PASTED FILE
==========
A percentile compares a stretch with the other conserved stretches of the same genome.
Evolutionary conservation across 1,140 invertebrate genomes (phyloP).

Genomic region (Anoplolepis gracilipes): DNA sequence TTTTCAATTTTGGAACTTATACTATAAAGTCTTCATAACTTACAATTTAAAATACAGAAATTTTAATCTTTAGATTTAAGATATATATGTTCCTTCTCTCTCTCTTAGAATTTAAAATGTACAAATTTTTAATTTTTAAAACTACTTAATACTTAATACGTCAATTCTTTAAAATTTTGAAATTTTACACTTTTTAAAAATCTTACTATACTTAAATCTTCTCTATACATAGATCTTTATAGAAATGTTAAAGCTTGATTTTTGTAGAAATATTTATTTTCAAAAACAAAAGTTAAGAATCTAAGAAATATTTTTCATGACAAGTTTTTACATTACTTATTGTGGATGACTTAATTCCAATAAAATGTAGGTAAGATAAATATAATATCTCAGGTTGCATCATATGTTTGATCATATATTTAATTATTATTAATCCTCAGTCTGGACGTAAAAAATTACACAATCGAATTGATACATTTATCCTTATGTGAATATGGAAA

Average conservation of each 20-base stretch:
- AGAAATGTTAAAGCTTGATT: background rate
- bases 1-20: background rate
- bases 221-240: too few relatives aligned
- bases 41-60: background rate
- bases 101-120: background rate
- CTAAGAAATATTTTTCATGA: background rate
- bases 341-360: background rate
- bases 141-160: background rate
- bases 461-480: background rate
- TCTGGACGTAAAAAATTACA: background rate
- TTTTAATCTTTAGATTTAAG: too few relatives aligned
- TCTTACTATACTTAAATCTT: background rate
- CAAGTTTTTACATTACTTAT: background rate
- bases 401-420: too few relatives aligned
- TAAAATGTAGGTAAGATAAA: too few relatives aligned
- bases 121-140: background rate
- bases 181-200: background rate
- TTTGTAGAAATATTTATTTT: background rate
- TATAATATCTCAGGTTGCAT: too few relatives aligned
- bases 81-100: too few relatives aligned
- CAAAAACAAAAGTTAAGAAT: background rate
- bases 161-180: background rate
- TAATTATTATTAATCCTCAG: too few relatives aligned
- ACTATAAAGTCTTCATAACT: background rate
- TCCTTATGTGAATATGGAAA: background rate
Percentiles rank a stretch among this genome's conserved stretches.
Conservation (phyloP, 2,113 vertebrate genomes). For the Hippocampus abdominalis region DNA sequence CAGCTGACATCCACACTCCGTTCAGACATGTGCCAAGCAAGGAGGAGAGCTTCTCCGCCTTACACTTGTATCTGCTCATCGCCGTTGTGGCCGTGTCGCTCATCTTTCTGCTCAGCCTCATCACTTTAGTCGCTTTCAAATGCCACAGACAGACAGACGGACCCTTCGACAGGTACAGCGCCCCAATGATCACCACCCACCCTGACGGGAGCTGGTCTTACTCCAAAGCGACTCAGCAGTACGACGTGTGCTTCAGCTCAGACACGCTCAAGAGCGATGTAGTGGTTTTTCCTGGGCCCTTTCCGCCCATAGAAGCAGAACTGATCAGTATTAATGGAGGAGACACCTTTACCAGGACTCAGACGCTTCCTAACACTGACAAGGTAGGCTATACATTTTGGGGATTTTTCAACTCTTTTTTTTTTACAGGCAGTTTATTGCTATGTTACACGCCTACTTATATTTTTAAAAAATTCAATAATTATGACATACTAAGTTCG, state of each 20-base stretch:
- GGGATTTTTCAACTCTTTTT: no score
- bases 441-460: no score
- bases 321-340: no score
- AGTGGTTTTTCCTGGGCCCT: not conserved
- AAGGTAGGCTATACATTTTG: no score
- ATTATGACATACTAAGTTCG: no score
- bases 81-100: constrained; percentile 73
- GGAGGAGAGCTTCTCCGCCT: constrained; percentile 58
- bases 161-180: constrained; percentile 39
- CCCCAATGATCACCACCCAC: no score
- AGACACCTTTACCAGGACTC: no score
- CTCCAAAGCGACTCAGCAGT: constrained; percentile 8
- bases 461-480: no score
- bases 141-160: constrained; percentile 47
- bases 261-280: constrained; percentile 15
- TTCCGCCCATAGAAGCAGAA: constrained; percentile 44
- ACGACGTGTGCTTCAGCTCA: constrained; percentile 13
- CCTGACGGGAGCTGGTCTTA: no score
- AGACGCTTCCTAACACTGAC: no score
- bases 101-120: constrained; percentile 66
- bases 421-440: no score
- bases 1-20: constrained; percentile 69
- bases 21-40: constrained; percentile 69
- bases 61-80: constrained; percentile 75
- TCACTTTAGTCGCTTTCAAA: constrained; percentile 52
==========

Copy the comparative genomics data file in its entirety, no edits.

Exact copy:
A percentile compares a stretch with the other conserved stretches of the same genome.
Evolutionary conservation across 1,140 invertebrate genomes (phyloP).

Genomic region (Anoplolepis gracilipes): DNA sequence TTTTCAATTTTGGAACTTATACTATAAAGTCTTCATAACTTACAATTTAAAATACAGAAATTTTAATCTTTAGATTTAAGATATATATGTTCCTTCTCTCTCTCTTAGAATTTAAAATGTACAAATTTTTAATTTTTAAAACTACTTAATACTTAATACGTCAATTCTTTAAAATTTTGAAATTTTACACTTTTTAAAAATCTTACTATACTTAAATCTTCTCTATACATAGATCTTTATAGAAATGTTAAAGCTTGATTTTTGTAGAAATATTTATTTTCAAAAACAAAAGTTAAGAATCTAAGAAATATTTTTCATGACAAGTTTTTACATTACTTATTGTGGATGACTTAATTCCAATAAAATGTAGGTAAGATAAATATAATATCTCAGGTTGCATCATATGTTTGATCATATATTTAATTATTATTAATCCTCAGTCTGGACGTAAAAAATTACACAATCGAATTGATACATTTATCCTTATGTGAATATGGAAA

Average conservation of each 20-base stretch:
- AGAAATGTTAAAGCTTGATT: background rate
- bases 1-20: background rate
- bases 221-240: too few relatives aligned
- bases 41-60: background rate
- bases 101-120: background rate
- CTAAGAAATATTTTTCATGA: background rate
- bases 341-360: background rate
- bases 141-160: background rate
- bases 461-480: background rate
- TCTGGACGTAAAAAATTACA: background rate
- TTTTAATCTTTAGATTTAAG: too few relatives aligned
- TCTTACTATACTTAAATCTT: background rate
- CAAGTTTTTACATTACTTAT: background rate
- bases 401-420: too few relatives aligned
- TAAAATGTAGGTAAGATAAA: too few relatives aligned
- bases 121-140: background rate
- bases 181-200: background rate
- TTTGTAGAAATATTTATTTT: background rate
- TATAATATCTCAGGTTGCAT: too few relatives aligned
- bases 81-100: too few relatives aligned
- CAAAAACAAAAGTTAAGAAT: background rate
- bases 161-180: background rate
- TAATTATTATTAATCCTCAG: too few relatives aligned
- ACTATAAAGTCTTCATAACT: background rate
- TCCTTATGTGAATATGGAAA: background rate
Percentiles rank a stretch among this genome's conserved stretches.
Conservation (phyloP, 2,113 vertebrate genomes). For the Hippocampus abdominalis region DNA sequence CAGCTGACATCCACACTCCGTTCAGACATGTGCCAAGCAAGGAGGAGAGCTTCTCCGCCTTACACTTGTATCTGCTCATCGCCGTTGTGGCCGTGTCGCTCATCTTTCTGCTCAGCCTCATCACTTTAGTCGCTTTCAAATGCCACAGACAGACAGACGGACCCTTCGACAGGTACAGCGCCCCAATGATCACCACCCACCCTGACGGGAGCTGGTCTTACTCCAAAGCGACTCAGCAGTACGACGTGTGCTTCAGCTCAGACACGCTCAAGAGCGATGTAGTGGTTTTTCCTGGGCCCTTTCCGCCCATAGAAGCAGAACTGATCAGTATTAATGGAGGAGACACCTTTACCAGGACTCAGACGCTTCCTAACACTGACAAGGTAGGCTATACATTTTGGGGATTTTTCAACTCTTTTTTTTTTACAGGCAGTTTATTGCTATGTTACACGCCTACTTATATTTTTAAAAAATTCAATAATTATGACATACTAAGTTCG, state of each 20-base stretch:
- GGGATTTTTCAACTCTTTTT: no score
- bases 441-460: no score
- bases 321-340: no score
- AGTGGTTTTTCCTGGGCCCT: not conserved
- AAGGTAGGCTATACATTTTG: no score
- ATTATGACATACTAAGTTCG: no score
- bases 81-100: constrained; percentile 73
- GGAGGAGAGCTTCTCCGCCT: constrained; percentile 58
- bases 161-180: constrained; percentile 39
- CCCCAATGATCACCACCCAC: no score
- AGACACCTTTACCAGGACTC: no score
- CTCCAAAGCGACTCAGCAGT: constrained; percentile 8
- bases 461-480: no score
- bases 141-160: constrained; percentile 47
- bases 261-280: constrained; percentile 15
- TTCCGCCCATAGAAGCAGAA: constrained; percentile 44
- ACGACGTGTGCTTCAGCTCA: constrained; percentile 13
- CCTGACGGGAGCTGGTCTTA: no score
- AGACGCTTCCTAACACTGAC: no score
- bases 101-120: constrained; percentile 66
- bases 421-440: no score
- bases 1-20: constrained; percentile 69
- bases 21-40: constrained; percentile 69
- bases 61-80: constrained; percentile 75
- TCACTTTAGTCGCTTTCAAA: constrained; percentile 52